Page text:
BIG LITTLE LIES?

Ken Hoffman handicaps Little League's wild World Series

Photo by LittleLeague.org

This article originally appeared on CultureMap.

This has been the best Little League World Series ever — with championship weekend still to go.

The coach of the New Hampshire All-Star team accused the Rhode Island team of stealing signs, a definite no-no, totally against the honor code of Little League. Thou shall not steal signs or bases. There's no leading off bases in Little League.

Online gambling sites are taking wagers on the Little League World Series this year. Bovada, one of the most popular sports books on the web, has the international children a -150 favorite over the U.S. tykes. The Japanese and South Korean teams are the bettors' picks to win the title.

Bet on these kids

Why not bet on Little League? I've bet on dogs, horses, jai alai players, celebrity boxers, the Academy Awards, and whether a tiny little ball will land in a red or black slot.

A player on the New Jersey team threw a hissy fit on TV after his coach pulled him for a pinch runner. You don't see that too often in Little League. I was rooting for the Jersey boys because the team was from Elizabeth, New Jersey, and practiced on the same fields in Warinanco Park where I played Little League.

Here's the thing about Little League that you don't hear mentioned on ESPN, maybe because ESPN paid $60 million to air the Little League World Series.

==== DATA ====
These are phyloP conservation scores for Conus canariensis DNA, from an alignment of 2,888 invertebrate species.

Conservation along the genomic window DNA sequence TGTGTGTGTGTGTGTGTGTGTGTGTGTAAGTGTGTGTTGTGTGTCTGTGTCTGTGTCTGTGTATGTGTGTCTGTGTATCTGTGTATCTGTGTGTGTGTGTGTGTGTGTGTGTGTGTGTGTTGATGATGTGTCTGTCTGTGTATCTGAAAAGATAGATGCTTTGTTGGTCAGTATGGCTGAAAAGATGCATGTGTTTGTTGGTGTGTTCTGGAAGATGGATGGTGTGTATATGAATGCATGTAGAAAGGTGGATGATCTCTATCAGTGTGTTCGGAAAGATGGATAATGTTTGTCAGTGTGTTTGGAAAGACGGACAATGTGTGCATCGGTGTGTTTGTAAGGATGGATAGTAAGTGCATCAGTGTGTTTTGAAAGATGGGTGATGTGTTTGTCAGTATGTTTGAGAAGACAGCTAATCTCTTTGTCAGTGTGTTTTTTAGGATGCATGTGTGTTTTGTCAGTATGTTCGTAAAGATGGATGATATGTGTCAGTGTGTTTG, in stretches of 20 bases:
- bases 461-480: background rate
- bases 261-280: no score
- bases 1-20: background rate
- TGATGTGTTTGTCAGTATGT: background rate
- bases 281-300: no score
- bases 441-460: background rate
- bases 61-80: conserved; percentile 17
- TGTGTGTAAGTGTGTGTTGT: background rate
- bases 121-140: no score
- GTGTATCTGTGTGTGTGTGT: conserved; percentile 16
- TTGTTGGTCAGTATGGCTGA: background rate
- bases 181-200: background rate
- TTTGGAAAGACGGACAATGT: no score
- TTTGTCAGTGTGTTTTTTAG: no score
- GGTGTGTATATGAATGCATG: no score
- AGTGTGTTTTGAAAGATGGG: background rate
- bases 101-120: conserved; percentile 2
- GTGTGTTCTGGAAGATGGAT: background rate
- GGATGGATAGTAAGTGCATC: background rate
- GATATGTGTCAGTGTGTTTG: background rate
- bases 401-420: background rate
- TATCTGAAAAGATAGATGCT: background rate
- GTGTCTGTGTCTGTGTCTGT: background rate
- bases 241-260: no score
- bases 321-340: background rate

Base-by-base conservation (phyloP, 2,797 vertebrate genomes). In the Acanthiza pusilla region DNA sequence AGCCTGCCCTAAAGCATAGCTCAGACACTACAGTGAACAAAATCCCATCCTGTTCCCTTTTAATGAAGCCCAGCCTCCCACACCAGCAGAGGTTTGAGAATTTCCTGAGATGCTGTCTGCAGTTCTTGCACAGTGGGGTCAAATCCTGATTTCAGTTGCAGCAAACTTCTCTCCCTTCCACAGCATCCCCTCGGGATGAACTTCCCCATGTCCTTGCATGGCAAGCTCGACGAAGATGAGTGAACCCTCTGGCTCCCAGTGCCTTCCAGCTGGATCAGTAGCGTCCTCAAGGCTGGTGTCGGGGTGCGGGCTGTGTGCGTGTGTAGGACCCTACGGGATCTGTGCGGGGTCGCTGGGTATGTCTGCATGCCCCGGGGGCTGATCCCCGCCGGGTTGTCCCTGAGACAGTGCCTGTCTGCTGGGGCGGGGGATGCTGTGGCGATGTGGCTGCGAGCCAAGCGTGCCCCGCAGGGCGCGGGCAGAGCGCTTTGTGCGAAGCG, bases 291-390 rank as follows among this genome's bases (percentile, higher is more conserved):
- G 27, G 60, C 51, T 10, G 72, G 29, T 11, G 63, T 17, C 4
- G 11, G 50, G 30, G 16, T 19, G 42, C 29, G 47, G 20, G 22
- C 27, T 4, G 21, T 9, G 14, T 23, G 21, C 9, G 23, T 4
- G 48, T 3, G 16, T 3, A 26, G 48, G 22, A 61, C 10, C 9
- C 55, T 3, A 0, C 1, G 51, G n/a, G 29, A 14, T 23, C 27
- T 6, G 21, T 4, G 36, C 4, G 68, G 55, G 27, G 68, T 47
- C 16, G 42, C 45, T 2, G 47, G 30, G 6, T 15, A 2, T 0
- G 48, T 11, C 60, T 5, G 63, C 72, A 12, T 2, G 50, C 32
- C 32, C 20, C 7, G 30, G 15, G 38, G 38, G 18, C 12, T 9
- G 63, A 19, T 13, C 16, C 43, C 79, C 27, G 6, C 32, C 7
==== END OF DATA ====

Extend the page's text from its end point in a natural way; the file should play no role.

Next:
A big drop for Little League

Little League's popularity is in steep decline. Participation is way down across the U.S. In the Southeast Region (Georgia, Florida, Alabama, the Carolinas), once a hotbed of Little League, the number of players has dropped 43 percent from 2007, according to the Atlanta Journal-Constitution.

The culprit is select baseball, which takes youth baseball to crazy levels of competitiveness, expense, and sometimes heartbreak. This is the sales pitch select managers give to parents of a talented 12 year old, "Do you want your kid playing Little League … or real baseball?"

Little League...or Select?

Little League doesn't allow leads off bases, the bases are only 60 feet apart, there are strict pitch limits, everybody makes the team regardless of ability, and everybody must get in the game.

Select ball pretty much plays by the same rules as college and professional baseball. The highest levels of select ball are super serious and cutthroat. A player could pour his guts into making a team, only to be replaced if the manager finds a better player. That's life, kid.

True story. I once wrote a column about a local, absurdly successful select baseball program with teams in several age groups. These teams travel to tournaments across the U.S. Parents pay about $3,000 for their kids to be in the program. I met a woman who said her family was moving from North Carolina to Houston, so her 13 year-old son could play for one of the teams.

Select’s domination

How dominating are these select teams? I asked the manager, if your team of 12 year olds played the Little League champions, who would win? He laughed at me. "We'd win every time. Give me a number, that's how many runs we'd win by."

As for the Rhode Island team being accused of stealing signs, the coaches and kids allegedly used an elaborate system of hand gestures to relay to the batter what pitch was coming. I never saw sign stealing when I coached in Little League, but here's how I watched coaches work it during summer travel ball.